Be­tween the cov­ers

The Advertiser - SA Weekend - - OPENERS - Has in­ter­net dat­ing worked for you? saweek­[email protected]

With the demise of may­pole danc­ing and dowries, how does a mod­ern girl find her al­tar ego? As a sin­gle­ton I went on so many blind dates, I should have been given a free dog. Love may be blind, but dates should not be. By the en­trée you’ll have dis­cov­ered that you’re com­pletely in­com­pat­i­ble. When talk in­vari­ably turns to astrol­ogy and he asks if you’re Aries or Capricorn, you’ll be tempted to tell him that your sign is “Do Not Dis­turb”.

With match-mak­ing by friends prov­ing so hap­haz­ard, mil­lions of us are re­ly­ing on the com­puter to play cupid. One in five re­la­tion­ships now be­gins online. The me­dia abounds with sto­ries of happy mar­riages which started with the click of a mouse. But my friends are quite catty about mouse-pad pairings. Judg­ing by their ex­pe­ri­ences, in­ter­net dat­ing can be like go­ing to a real es­tate of­fice and ask­ing for a de­cent, three-bed­room brick bungalow in a quiet neigh­bour­hood but be­ing end­lessly shown dingy bed-sits, next to a noisy abat­toir. In­ter­net dat­ing turns you into a mar­i­tal limbo dancer – your ex­pec­ta­tions keep get­ting lower un­til you’re scrap­ing the bot­tom of the bi­o­log­i­cal bar­rel.

Even­tu­ally, af­ter you weed out the cross-dressers, necrophil­i­acs and those blokes who pos­sess swastika py­ja­mas, se­cret love bunkers and the ex­act knowl­edge of how and when the world is go­ing to end, you cor­re­spond by email. “Do you have chil­dren? What are your favourite things to do, see, read? What do you do for a liv­ing?”... If he doesn’t list his oc­cu­pa­tion on his tax re­turn as “Crazed Loner”, you must then de­cide whether it’s worth the em­bar­rass­ment of an en­counter.

The in­ter­net dat­ing rule is to ar­range to meet for cof­fee, some­where pub­lic, so you can leave quickly in case his open­ing line is “Does this look in­fected to you?” or “I’m not just a Scien­tol­o­gist, I also sell gen­i­tal wart cream.” If this hap­pens, ex­cuse your­self to pow­der your nose… prefer­ably in another café – in another city. It is also im­per­a­tive to never meet any­one if you haven’t seen a photo first. Mind you, few po­ten­tial Romeos even re­motely re­sem­ble their head­shots. In real life, you’ve seen bet­ter heads on a beer.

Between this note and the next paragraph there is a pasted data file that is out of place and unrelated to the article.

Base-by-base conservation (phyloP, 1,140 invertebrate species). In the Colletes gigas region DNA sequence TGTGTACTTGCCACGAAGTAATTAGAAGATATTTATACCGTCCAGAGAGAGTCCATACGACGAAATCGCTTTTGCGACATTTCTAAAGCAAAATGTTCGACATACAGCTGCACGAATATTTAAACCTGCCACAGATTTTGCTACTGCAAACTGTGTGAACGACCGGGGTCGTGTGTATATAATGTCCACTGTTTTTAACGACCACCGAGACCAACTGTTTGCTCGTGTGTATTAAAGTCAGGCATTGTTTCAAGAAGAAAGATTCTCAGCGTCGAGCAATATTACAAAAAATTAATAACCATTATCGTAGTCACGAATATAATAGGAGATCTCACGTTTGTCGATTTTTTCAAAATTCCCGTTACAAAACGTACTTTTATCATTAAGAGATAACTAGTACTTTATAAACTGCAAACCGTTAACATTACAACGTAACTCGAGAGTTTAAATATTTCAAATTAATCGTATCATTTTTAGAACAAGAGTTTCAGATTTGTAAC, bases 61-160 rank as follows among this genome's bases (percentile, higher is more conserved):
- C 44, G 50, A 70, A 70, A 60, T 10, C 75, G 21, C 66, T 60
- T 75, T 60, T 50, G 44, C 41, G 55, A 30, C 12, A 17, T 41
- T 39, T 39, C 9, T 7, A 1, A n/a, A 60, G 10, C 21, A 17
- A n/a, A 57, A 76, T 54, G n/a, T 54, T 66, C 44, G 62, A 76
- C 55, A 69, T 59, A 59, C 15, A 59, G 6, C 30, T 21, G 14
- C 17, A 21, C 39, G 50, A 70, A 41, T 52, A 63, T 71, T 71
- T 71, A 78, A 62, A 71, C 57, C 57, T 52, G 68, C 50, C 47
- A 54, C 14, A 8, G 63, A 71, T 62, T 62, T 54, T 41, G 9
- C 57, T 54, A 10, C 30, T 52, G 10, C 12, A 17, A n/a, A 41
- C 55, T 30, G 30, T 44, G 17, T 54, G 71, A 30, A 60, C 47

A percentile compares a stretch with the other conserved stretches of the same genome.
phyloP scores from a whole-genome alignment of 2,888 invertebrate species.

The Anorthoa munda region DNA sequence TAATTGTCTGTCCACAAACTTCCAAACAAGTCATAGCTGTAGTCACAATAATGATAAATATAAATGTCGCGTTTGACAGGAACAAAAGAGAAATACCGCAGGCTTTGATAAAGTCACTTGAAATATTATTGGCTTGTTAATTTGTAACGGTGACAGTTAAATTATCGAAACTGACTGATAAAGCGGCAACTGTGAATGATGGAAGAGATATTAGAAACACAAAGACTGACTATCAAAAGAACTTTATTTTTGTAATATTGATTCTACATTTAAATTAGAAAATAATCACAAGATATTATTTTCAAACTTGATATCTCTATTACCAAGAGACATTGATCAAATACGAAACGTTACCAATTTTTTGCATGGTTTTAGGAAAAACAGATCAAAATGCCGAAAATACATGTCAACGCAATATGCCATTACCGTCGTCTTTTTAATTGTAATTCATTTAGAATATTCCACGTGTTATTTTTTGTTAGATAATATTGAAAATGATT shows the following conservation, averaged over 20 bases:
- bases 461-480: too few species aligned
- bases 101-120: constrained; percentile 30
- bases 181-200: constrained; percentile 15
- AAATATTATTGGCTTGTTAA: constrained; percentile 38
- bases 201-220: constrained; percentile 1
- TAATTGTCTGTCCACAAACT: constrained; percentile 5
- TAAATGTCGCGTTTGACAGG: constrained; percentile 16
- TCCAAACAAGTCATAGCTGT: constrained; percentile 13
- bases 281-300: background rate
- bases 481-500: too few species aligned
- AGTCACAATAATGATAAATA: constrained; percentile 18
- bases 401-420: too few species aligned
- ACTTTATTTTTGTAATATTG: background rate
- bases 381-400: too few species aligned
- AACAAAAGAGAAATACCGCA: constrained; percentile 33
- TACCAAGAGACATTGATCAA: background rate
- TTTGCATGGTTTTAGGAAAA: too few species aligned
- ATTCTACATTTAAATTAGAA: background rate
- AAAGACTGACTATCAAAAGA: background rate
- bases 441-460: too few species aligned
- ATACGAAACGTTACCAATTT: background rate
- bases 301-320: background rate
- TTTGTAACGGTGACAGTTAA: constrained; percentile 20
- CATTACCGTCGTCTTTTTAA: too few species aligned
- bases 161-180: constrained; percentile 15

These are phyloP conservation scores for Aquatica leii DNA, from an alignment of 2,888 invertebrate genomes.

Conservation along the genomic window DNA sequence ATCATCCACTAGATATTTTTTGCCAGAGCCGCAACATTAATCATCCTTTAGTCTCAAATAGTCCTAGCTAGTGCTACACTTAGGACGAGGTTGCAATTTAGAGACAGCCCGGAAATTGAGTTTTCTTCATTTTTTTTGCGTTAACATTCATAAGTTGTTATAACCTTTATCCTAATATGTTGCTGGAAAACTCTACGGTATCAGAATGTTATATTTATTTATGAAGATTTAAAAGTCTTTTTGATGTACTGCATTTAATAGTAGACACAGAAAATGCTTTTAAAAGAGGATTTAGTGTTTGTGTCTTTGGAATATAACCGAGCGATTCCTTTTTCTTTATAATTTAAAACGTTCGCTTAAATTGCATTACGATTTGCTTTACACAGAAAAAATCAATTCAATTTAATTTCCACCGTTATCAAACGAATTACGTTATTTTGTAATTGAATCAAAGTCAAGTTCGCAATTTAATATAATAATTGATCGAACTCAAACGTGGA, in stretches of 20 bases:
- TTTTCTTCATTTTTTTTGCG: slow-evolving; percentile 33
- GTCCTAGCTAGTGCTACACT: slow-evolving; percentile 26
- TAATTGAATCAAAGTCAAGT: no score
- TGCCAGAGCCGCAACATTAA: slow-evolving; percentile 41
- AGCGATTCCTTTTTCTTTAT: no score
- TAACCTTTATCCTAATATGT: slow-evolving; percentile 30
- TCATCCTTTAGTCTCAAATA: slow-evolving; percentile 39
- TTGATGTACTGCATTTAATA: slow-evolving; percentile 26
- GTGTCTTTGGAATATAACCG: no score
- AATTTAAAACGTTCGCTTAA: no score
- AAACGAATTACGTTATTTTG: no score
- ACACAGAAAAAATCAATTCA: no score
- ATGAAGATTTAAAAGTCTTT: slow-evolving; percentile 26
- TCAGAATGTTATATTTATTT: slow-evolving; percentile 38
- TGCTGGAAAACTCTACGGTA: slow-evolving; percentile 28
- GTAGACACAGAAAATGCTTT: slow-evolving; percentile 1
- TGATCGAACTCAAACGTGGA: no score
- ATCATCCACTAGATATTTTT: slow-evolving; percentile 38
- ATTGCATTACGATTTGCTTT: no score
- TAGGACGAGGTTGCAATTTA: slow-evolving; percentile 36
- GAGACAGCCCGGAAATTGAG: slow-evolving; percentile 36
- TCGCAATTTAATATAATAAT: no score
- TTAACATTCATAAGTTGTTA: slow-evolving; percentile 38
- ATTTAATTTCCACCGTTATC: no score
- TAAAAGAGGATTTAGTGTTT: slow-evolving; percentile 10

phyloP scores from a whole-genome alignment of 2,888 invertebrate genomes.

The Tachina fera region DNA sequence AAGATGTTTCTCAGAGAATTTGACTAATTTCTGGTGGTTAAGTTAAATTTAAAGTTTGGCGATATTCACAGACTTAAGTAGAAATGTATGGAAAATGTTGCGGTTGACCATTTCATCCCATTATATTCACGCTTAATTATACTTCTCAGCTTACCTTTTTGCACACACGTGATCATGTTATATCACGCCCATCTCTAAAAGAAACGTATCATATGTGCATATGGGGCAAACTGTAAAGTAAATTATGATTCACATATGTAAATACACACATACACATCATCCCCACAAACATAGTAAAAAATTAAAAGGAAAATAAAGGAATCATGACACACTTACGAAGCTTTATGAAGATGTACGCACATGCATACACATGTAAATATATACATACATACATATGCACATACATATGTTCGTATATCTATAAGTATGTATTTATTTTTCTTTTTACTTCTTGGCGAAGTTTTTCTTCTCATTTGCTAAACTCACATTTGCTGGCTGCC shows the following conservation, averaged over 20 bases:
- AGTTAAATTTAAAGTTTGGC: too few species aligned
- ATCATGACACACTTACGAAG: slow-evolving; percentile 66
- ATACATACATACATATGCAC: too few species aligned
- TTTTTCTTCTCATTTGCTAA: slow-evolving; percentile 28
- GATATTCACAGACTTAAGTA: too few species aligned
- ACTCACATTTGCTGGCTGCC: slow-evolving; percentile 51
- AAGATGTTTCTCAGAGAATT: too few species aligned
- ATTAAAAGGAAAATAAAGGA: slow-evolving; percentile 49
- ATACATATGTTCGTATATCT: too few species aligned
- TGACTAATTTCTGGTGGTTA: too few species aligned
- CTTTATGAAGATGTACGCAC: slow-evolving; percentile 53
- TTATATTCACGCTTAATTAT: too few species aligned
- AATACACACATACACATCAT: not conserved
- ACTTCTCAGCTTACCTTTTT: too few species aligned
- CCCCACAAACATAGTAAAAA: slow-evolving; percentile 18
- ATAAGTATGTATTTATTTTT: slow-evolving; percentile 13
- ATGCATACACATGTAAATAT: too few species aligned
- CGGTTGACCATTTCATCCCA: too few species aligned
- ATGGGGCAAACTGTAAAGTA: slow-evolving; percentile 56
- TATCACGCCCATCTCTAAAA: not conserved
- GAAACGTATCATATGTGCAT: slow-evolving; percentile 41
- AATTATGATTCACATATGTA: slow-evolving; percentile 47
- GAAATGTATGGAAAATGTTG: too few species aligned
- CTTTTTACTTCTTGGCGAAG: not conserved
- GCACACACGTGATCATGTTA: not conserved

Tin­der, a new dat­ing app for phones, prom­ises more ac­cu­rate cou­pling by match­ing peo­ple via their Face­book pro­files. The first step is to sign in with your Face­book ID, which gives Tin­der your name, age, pho­tos and sex­ual pref­er­ence. You’re im­me­di­ately shown the face of an avail­able per­son in your vicin­ity. You then sim­ply swipe right if they’re hot, and left if they’re not. If both par­ties like each other, a pri­vate chat box ap­pears, al­low­ing you to set up a date. Tin­der is the fastest­grow­ing free dat­ing app in the US. One year af­ter its launch, Tin­der’s users have swipe-rated each other 13 bil­lion times, with 2 mil­lion matches hap­pen­ing each day. But too much choice can be over­whelm­ing. Tin­der reminds me of those bulk ware­house Su­per­stores – all quan­tity, not qual­ity.

If Tin­der’s re­la­tion­ship roulette sounds too su­per­fi­cial, why not try a more low-tech, old-fash­ioned, re­li­able method of meet­ing men – book­shop brows­ing (be­fore they close them all down). First off, if a bloke is even in a book­shop, that’s a good sign that he’s eru­dite and in­ter­est­ing. Also, the sec­tion in which he’s brows­ing op­er­ates as a kind of psy­cho­log­i­cal short­hand. If he’s flick­ing through a man­ual on Hitler me­mora­bilia or a D.I.Y. guide to cof­fee en­e­mas, for­get it. But if he’s fin­ger­ing an Austen or a Bronte… or per­haps The Kama Su­tra – Ad­vanced, then it could be worth slip­ping be­tween his cov­ers. Af­ter a lot of con­vers­ing. You see, un­like quickie phone app con­nec­tions, a book­ish bloke is less likely to end ev­ery sin­gle sen­tence with a propo­si­tion.

Twit­ter @kathylette


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